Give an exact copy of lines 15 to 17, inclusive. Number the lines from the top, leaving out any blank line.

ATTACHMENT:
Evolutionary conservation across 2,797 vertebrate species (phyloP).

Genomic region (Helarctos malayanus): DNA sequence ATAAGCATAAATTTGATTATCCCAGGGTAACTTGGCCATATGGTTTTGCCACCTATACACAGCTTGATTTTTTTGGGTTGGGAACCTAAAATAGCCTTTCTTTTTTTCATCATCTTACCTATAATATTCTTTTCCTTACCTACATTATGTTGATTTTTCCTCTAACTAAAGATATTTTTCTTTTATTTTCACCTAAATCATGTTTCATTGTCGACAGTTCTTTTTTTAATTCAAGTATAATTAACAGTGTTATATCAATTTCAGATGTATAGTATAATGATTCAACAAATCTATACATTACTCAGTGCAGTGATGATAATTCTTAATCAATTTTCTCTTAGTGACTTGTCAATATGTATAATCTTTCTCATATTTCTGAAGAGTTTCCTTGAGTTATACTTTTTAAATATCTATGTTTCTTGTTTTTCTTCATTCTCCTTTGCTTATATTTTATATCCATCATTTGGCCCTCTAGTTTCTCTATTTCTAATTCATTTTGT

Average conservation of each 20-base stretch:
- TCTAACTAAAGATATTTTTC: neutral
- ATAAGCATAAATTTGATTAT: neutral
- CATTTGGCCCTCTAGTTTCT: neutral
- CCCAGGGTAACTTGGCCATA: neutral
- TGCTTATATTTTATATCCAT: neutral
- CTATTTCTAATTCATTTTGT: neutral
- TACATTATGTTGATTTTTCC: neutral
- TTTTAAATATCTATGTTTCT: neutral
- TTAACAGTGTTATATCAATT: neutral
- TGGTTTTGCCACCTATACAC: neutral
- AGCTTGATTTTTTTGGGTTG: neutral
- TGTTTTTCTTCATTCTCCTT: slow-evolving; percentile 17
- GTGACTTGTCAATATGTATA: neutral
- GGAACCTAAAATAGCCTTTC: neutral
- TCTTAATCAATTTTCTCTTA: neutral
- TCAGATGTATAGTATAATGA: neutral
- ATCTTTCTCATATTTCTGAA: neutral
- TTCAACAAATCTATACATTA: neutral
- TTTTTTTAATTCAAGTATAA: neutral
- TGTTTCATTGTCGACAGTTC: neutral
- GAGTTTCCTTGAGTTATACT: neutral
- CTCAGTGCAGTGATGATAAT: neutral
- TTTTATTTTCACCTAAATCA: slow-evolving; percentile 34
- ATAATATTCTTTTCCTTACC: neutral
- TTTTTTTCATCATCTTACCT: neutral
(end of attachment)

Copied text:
- TGTTTTTCTTCATTCTCCTT: slow-evolving; percentile 17
- GTGACTTGTCAATATGTATA: neutral
- GGAACCTAAAATAGCCTTTC: neutral